A sound recording of the lecture is here.
- Yearning to look outside the bounds of their own organizations to work together for something greater;
- Seeking support to be more fully alive in community. The work wasn’t necessarily supportive.
Q (J): Sometimes white people want people of color to tell their stories at meetings. But that often doesn’t work well.
Q (LD): I’m part of a small group of white people who meet to talk about racism. It’s a spiritual practice. One person said, “I used to be able to forget about racism. Now, not a single day goes by when I don’t think about it.” This is important work you’re doing. Can you do this work with national Quaker organizations?
A: (bows = yes) Q (O): Gravest sin is not to recognize the divine in others. My prayer is that we acknowledge the brokenheartedness in not seeing one another.
A: We all need refuge at times. And other times we nee to step out of refuge and into action.
Q (V): RSOF is either at a breaking point or a breakthrough point. How might we step into and through the difficult bits?
A: 1) Boundary between RSOF and outside is more permeable today. Revitalization can come from without as well as within. Patterns of exclusion can be worked on. 2) How do we get people the “psychic Wheaties” to enable them to do the hard work? Sometimes, we nee to ask for help—from elders, accountability partners. Celebrate small steps.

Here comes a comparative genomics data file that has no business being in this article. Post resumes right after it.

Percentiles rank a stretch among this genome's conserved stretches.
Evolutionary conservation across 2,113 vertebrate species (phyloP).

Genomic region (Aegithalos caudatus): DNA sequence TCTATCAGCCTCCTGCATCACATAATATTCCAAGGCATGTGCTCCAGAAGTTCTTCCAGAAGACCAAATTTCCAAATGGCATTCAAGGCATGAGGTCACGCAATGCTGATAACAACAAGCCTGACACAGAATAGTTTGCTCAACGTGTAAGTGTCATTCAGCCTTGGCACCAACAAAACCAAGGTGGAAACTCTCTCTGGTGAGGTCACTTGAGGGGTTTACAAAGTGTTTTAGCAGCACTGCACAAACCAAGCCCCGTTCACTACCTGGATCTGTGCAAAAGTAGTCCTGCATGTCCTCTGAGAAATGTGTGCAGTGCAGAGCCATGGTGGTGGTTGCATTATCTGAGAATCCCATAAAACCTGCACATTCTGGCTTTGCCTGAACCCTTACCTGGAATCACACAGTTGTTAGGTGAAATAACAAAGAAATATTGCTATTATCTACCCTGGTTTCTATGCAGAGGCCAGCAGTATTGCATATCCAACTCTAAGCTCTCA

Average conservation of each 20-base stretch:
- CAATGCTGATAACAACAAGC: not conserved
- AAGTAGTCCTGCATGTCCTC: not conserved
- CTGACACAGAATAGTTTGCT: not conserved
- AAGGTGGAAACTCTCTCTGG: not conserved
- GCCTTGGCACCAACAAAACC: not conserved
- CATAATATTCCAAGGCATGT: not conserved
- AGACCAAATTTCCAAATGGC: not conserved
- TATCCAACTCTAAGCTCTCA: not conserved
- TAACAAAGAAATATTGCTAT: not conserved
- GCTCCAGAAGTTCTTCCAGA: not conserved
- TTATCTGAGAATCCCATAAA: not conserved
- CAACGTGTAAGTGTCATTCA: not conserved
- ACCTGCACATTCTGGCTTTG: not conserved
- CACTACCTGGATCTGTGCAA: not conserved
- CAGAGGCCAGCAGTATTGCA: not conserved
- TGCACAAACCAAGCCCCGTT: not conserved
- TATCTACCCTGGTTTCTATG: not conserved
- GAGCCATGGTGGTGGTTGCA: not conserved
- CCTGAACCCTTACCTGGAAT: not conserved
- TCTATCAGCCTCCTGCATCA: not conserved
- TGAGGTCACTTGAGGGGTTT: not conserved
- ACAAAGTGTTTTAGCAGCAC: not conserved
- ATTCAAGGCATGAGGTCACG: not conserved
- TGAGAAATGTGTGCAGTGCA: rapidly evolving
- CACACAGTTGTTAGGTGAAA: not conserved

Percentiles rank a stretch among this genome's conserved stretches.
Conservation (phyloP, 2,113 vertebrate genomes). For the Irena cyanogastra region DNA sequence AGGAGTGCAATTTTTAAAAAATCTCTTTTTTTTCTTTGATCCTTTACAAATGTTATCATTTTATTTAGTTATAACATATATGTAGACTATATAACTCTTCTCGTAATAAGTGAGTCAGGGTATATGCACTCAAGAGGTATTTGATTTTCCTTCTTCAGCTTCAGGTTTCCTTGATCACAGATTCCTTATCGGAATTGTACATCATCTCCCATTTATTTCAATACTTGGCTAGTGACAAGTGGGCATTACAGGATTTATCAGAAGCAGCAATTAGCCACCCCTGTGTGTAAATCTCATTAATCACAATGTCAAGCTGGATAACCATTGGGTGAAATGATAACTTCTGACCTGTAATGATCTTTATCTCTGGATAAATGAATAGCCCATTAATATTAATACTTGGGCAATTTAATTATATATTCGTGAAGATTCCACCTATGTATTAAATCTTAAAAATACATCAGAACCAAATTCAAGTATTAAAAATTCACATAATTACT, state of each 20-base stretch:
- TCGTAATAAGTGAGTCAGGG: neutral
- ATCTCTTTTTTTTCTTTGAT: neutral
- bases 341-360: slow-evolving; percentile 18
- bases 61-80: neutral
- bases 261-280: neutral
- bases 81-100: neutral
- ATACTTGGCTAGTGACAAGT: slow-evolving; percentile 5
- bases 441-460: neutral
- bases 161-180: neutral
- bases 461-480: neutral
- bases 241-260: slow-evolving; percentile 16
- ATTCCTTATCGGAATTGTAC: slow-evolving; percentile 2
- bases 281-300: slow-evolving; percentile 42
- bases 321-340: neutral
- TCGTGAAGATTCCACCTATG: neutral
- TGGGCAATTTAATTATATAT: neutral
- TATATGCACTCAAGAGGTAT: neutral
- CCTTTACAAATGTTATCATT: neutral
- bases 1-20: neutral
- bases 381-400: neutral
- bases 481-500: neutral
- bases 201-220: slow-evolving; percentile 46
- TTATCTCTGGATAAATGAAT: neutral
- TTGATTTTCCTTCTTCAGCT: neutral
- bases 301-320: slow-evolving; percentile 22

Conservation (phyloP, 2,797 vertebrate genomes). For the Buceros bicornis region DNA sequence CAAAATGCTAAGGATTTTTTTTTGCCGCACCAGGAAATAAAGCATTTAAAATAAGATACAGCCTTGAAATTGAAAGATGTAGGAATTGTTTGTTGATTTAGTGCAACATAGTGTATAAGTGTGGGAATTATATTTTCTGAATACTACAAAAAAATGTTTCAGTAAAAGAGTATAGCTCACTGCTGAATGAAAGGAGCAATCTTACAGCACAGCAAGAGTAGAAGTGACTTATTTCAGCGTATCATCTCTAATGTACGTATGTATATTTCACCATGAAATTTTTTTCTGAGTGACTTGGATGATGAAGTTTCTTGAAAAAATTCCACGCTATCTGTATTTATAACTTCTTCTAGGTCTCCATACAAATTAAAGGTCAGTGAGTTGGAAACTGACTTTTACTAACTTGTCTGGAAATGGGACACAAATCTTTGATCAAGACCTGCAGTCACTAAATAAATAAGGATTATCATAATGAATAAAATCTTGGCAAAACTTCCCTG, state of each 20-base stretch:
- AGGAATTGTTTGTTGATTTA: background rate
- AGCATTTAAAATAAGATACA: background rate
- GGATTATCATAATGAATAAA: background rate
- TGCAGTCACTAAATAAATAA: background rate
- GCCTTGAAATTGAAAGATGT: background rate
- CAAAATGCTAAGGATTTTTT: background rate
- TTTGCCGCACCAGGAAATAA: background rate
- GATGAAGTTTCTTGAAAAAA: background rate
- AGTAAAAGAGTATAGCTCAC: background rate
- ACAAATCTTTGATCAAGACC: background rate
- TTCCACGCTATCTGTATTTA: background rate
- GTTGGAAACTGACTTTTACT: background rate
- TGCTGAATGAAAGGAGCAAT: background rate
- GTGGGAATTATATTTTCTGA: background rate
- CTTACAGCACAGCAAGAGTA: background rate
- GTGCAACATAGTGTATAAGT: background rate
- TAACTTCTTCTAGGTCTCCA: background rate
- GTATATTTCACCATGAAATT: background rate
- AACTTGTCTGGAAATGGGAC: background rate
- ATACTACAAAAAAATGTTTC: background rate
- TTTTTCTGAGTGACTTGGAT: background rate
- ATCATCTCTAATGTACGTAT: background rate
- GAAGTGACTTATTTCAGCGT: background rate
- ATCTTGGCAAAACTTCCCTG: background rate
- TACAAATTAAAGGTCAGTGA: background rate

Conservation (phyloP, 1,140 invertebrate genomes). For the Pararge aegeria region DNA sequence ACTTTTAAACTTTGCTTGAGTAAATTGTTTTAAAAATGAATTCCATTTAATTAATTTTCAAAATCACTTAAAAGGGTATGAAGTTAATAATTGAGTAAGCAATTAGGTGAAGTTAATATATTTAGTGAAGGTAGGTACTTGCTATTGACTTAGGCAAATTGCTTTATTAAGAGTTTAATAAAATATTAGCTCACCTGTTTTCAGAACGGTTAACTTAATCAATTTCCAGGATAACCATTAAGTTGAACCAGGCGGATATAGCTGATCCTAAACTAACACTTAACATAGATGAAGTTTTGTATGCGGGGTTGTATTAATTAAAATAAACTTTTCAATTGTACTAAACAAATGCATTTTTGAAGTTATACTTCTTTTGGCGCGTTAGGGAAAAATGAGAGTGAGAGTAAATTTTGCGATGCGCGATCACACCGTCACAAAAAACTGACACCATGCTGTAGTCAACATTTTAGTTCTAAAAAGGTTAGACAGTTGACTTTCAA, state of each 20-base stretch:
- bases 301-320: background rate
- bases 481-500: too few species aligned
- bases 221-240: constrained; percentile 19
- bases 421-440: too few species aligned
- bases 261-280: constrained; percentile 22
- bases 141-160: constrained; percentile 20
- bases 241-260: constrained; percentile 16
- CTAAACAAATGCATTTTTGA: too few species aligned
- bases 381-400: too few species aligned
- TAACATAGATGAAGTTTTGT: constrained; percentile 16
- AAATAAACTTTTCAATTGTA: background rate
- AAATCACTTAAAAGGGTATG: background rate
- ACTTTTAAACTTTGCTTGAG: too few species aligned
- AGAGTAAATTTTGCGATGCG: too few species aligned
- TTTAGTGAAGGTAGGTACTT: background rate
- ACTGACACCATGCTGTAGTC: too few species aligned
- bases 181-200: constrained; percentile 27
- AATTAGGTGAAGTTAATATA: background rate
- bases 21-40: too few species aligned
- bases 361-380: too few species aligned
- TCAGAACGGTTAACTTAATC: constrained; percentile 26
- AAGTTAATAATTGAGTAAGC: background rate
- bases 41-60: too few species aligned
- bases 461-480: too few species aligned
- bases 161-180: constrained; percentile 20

Q (S): Say more about the distance with your monthly meeting.
A: I did not feel the meeting was letting me down, more that I was busy, stuck in “facilitators mind” when at meeting for worship, and didn’t know how to invite people along with me. Feel closer to my meeting again, serving on a committee again.
Q: Point is to go forth, not to build meetings. Beatitudes turn everything upside down.
Q (A): I affirm that you choose to do this work. You could choose not to and still have a foundation and have people around you say you’re doing good work. This, this is important work. [Didn’t write much in the way of notes, because I responded to her emotion with my own deep emotion welling up. Definitely felt like a moment of Presence.]… Is there anything that you get angry about in this work? A: I don’t do anger well, but I’m kind of starting to get worked up: Why aren’t more of us doing this work in our culture? There, did I do better [in expressing anger]? [Niyonu shakes head, everyone says “No!” and we all burst out laughing together. Together!!]